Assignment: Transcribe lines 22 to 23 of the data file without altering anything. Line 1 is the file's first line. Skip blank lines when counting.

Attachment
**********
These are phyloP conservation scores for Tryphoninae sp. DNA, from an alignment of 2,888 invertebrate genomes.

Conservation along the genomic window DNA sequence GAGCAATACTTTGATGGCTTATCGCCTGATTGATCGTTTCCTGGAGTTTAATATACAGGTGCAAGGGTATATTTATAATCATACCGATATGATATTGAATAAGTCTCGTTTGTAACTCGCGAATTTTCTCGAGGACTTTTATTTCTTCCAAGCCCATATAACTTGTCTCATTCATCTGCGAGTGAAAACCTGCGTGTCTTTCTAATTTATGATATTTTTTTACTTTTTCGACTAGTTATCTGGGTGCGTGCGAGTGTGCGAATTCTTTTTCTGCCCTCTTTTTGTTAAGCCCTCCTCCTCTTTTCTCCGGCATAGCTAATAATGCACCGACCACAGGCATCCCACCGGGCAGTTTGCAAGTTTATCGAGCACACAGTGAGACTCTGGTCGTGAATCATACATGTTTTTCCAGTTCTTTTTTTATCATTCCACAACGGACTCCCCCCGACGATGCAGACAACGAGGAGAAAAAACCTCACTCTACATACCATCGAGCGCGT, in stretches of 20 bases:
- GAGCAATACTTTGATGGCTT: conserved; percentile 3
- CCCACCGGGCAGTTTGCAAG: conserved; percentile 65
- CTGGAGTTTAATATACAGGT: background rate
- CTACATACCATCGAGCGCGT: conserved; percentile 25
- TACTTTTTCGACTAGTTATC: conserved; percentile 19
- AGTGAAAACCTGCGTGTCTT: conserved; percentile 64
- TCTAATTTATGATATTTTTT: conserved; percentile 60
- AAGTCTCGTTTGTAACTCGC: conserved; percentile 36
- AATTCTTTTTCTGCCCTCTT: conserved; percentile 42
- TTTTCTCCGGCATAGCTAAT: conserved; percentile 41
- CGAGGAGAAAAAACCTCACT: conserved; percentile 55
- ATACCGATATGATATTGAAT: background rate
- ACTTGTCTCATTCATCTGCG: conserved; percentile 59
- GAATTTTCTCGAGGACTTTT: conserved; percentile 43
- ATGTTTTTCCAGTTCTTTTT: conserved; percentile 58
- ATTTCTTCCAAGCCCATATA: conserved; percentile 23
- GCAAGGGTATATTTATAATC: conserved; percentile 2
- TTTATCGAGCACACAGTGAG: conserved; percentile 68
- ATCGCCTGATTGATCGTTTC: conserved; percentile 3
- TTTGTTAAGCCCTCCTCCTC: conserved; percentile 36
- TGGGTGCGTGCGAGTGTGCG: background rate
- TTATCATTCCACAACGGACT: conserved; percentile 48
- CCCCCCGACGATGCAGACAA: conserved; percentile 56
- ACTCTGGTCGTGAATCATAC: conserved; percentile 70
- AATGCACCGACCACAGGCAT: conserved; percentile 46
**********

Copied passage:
- TTTGTTAAGCCCTCCTCCTC: conserved; percentile 36
- TGGGTGCGTGCGAGTGTGCG: background rate